By Michael van Vliet | May 16, 2013
If you want to get closer to nature, but not too close, then the Canvas Hotel is the first-class glamping operation for you.
Located on an island in the middle of a lake in southern Norway, the Canvas Hotel consists of nine yurts with sleeping accommodations, a specially designed sauna yurt, and large communal dinning area.
Mountain biking in the surrounding granite hills is very popular and staffed trail guides are available to show you the way. When you return, portable hot tubs can be placed out on the dock to help you unwind.
To visit this incredible sanctuary of pastoral pleasure, visit their website canvashotel.com for more details.
By Michael van Vliet | April 24, 2013
Even the most rugged outdoor types need a good cup of coffee in the morning to get going. Now with the Handpresso Wild Hybrid portable espresso machine, you’re free to explore what little of the world there is not in walking distance of a Starbucks.
The Handpresso is simple, light, and compact, with no batteries or electricity needed, which makes it ideal for travel. To generate the stem pressure, the device functions like a traditional bicycle pump and allows you to generate up to 16-bars of pressure. Just add hot water and coffee and you’re in business. You’ll have to provide your own stemmed milk for your cappuccino though.
Pick up one for your next glamping adventure on Amazon for $139.00
[ Via Bless This Stuff]
By Michael van Vliet | March 20, 2013
Not for the faint of heart or light of sleep, the Waldseilgarten adventure mountain resort in Bavaria Germany lets you spend a night up in the trees.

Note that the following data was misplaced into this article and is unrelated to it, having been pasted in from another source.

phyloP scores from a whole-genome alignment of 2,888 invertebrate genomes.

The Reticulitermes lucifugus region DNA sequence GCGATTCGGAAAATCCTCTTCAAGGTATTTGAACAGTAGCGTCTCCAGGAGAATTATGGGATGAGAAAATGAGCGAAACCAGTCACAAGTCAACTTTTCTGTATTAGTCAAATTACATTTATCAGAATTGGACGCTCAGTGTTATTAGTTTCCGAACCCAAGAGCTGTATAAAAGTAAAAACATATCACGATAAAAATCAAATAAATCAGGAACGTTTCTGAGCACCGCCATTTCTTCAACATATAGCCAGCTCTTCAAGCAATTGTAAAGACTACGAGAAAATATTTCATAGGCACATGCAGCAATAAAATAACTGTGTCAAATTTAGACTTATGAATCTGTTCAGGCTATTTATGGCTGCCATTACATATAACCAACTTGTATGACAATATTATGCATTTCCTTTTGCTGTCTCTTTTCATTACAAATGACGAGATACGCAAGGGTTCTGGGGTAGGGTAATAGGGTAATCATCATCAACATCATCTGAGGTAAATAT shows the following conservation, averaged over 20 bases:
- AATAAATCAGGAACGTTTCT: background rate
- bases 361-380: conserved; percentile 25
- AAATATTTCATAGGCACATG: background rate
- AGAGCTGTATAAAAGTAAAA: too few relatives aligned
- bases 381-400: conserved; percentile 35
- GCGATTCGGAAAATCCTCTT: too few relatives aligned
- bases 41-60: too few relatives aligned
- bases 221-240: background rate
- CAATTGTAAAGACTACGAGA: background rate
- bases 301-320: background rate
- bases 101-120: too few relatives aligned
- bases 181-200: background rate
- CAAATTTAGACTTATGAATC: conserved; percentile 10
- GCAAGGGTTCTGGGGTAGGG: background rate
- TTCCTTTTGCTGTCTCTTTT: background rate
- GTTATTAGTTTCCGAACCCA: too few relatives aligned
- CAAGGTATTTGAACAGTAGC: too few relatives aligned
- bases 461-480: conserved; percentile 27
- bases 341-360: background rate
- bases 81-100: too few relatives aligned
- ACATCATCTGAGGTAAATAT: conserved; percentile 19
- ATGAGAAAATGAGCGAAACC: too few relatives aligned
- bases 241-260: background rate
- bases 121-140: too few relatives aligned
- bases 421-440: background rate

During the warm summer months the resort offers guests the ability to spend a night high above the ground in their very own portaledge, a platform tent system normally used by rock climbers on multiple day climbs. This “hanging tent” is essentially a fabric covered metal frame with a top fly. It’s attached to a thick tree branch with a single rope and guests can only ascend and descend with assistance from the ground. So don’t drink a lot of water before bed.
Waldseilgarten offers a truly unique camping experience, however it doesn’t come cheap. A night sleeping in the trees on a portaledge will cost EUR250 ($336) per person.
For more information, visit their website: waldseilgarten-hoellschlucht.de
By Michael van Vliet | March 5, 2013
Built in the 1970′s, this glass yurt is the work of famed Big Sur architect Mickey Muennig. Its earthy foundation seems influenced by ancient cave dwellings while its glass capsule roof seem to have a futuristic inspiration. Hovering between these two aesthetics is a hanging bed that offers stunning views of the surrounding coastline.
Past, present, and future, this scenic retreat along the Pacific coast looks like a place where time could stand still. At least for a little while.
[ via inthralld]
By Michael van Vliet | December 7, 2012
Joining the HemLoft, Swedish Tree Hotel, and Treebones Nests, comes the sustainable “Tree Tent” by Luminair. While all of the above were custom one-off designs, the Luminair Tree Tent will soon be for sale to the general public.
The culmination of three years of research, the Tree Tents are constructed from steam-bent green ash with aluminum sub-frame attachments. The exterior is made from a high density waterproof cotton canvas, which has been insulated with sheep wool to allow the tent to be used year round. The exterior will be available in olive green, red, and natural canvas.
Measuring three meters in diameter, the interior room can comfortably accommodate two adults. Luminair offers kits that include two benches that fold out into beds for sleeping. A bio-fuel stove for heating and cooking is also optional, which can store warm water inside an under-floor tank.
Head over to luminair.co.uk to find out more.
[ via Design Boom]
By Michael van Vliet | October 11, 2012
With its warm days and cool nights, early Autumn can be the perfect time for a canoe trip. One spectacular route is along the Meltausjoki River in Lapland Finland. This free flowing river travels for 43 kilometers through the wilderness before joining the significantly larger Ounasjoki river. The route is suitable for a relatively inexperienced canoeist, with only a few mild rapids. However, there’s one section of class 2 rapids that can make for a spirited ride, or require a short portage.